Western Price Survey
Febuary 17, 2006
FERC staff presented an assessment of the nation's natural gas and electricity markets during the winter at this week's commission business meeting. The most notable driver of market behavior and its effect on the price of energy during December and January was the weather. With January temperatures averaging the highest level in 112 years of record-keeping, the price of electricity and, in particular, natural gas, spiraled downward. After exceeding $15/MMBtu in the aftermath of Hurricanes Katrina and Rita, gas prices in January close to $7.30/MMBtu.
The amount of natural gas in underground storage now stands at more than 40 percent above the five-year average figure. FERC staff noted that storage facility operators are now faced with the unusual situation of trying to figure out how to get gas out of storage despite the low demand. According to FERC staff, operational protocol requires that storage inventories must fall to certain levels at the end of the winter heating season.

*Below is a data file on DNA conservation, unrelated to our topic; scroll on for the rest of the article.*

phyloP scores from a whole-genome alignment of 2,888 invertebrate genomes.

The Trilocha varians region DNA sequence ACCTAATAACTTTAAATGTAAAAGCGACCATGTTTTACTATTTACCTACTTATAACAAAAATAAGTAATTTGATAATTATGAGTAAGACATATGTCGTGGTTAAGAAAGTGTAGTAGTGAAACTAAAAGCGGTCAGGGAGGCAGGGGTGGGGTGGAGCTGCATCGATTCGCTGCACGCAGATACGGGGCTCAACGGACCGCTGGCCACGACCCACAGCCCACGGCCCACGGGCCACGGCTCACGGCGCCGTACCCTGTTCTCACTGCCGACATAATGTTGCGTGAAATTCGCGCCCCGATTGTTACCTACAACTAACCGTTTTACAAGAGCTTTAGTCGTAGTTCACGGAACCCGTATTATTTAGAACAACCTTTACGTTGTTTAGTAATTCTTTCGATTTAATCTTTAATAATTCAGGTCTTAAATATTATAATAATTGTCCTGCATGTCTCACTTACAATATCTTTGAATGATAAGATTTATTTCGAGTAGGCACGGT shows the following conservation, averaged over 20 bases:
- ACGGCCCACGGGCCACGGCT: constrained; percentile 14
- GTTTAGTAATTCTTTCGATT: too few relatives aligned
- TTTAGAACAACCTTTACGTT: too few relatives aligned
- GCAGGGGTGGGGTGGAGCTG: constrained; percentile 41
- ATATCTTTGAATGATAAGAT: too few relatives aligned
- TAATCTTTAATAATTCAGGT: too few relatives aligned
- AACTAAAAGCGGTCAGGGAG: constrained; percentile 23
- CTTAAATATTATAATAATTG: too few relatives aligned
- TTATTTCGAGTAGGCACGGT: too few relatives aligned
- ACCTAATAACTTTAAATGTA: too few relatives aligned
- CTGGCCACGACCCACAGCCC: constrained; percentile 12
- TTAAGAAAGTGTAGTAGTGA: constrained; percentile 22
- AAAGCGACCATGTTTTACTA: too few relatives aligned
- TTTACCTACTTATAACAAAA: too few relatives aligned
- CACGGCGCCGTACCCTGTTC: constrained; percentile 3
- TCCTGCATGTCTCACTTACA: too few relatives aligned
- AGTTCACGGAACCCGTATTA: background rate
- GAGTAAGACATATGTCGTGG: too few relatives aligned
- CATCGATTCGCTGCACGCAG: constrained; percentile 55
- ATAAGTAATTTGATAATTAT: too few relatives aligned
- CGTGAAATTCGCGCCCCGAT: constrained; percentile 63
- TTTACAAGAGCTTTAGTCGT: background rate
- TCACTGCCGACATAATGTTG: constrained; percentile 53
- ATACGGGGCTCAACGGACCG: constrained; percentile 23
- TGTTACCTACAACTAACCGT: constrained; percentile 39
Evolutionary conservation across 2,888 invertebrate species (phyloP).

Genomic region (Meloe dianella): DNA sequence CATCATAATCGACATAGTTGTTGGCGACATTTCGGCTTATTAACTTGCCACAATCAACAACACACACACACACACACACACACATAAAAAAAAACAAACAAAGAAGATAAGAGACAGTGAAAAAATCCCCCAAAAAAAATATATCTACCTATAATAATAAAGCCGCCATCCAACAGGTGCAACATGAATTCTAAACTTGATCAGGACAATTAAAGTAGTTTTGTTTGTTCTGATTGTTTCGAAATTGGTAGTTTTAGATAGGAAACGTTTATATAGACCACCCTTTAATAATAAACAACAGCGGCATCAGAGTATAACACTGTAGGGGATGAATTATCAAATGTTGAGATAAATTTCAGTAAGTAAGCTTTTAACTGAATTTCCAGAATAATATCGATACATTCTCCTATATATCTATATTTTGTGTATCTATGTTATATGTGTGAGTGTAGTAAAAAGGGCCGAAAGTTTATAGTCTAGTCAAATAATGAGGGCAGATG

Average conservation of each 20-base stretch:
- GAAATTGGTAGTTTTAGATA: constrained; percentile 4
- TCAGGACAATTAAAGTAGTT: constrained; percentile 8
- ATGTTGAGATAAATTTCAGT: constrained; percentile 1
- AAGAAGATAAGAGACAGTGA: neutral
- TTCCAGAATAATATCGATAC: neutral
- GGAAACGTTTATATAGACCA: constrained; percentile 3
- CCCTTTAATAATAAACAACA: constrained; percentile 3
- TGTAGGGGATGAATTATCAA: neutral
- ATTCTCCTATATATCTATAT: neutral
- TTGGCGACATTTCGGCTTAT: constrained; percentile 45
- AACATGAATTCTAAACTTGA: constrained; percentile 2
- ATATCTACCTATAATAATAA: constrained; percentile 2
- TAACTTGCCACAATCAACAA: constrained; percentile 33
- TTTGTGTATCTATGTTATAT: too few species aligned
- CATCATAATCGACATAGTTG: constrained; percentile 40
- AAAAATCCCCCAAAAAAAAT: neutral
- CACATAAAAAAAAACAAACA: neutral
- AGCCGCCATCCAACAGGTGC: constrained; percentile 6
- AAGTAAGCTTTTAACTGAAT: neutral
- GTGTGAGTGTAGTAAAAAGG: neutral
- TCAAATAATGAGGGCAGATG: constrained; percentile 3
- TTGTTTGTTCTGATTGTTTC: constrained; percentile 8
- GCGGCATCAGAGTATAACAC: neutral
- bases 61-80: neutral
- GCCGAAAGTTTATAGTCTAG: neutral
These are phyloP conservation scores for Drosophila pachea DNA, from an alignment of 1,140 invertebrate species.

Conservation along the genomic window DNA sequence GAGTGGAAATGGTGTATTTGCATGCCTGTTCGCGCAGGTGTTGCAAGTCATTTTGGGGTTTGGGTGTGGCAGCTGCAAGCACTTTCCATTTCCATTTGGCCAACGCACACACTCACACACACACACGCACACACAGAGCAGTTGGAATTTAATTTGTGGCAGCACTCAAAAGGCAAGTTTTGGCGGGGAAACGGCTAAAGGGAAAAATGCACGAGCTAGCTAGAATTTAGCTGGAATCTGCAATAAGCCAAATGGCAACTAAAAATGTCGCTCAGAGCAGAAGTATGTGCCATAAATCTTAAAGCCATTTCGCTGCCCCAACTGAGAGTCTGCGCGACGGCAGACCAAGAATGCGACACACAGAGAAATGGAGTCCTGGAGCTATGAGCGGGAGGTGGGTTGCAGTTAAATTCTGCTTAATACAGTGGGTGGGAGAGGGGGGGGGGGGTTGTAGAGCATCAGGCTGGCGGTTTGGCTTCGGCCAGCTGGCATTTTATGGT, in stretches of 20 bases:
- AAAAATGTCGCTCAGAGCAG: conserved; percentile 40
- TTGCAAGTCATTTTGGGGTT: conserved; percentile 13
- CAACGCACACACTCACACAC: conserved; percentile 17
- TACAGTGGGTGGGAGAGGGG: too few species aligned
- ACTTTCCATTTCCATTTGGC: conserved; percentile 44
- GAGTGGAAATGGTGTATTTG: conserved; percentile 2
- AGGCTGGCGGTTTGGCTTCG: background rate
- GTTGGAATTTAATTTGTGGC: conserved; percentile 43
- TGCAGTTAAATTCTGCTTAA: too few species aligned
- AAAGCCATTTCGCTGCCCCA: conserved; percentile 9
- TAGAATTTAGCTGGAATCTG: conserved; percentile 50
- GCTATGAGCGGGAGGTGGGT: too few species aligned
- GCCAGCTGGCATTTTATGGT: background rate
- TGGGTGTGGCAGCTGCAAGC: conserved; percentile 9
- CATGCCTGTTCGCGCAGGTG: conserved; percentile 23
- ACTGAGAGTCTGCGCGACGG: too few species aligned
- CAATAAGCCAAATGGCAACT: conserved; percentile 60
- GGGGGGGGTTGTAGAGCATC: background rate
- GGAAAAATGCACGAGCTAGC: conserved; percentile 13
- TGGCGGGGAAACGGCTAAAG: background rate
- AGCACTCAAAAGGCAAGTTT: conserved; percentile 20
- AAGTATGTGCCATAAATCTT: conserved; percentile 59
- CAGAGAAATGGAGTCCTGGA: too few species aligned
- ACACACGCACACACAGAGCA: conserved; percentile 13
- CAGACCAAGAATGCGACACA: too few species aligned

"This is a remarkable story," stated staff in a report that accompanied the presentation. After starting the winter in a strong inventory position but with real concerns as to the availability of supply from the Gulf for the winter, our literally 1-in-100 chance warm weather has resulted in a current surplus of gas inventory. We bet, as a country, on mild weather, and we hit the jackpot."
As for investment in generation during 2005, staff noted that the year was dominated by developments controlled by the investor-owned utilities. Across the country, IOUs added 7 GW of capacity to the stock of generation, nearly tripling their investment in 2004. Utility affiliates added another 2 GW. Municipal utilities and cooperatives contributed about 4 GW in 2005, a bit less than the year before. Independent power producers added another 4 GW of capacity to the nation's fleet of generating units, down from 7 GW in 2004.
Addition of new generation totaled throughout the country totaled 17 GW in 2005, down 25 percent for 2004 and 75 percent less than the amount added in 2002. Staff said that they estimated generation additions to in 2006 to be less than half of what was brought on line in 2005. In this week's trading of electricity on the day-ahead market, prices in the West were affected by a shift in the weather as a brisk front moved in from the Pacific Ocean. Still, any invigoration of electricity prices on account of the drop in temperature was tempered by enervated natural gas prices.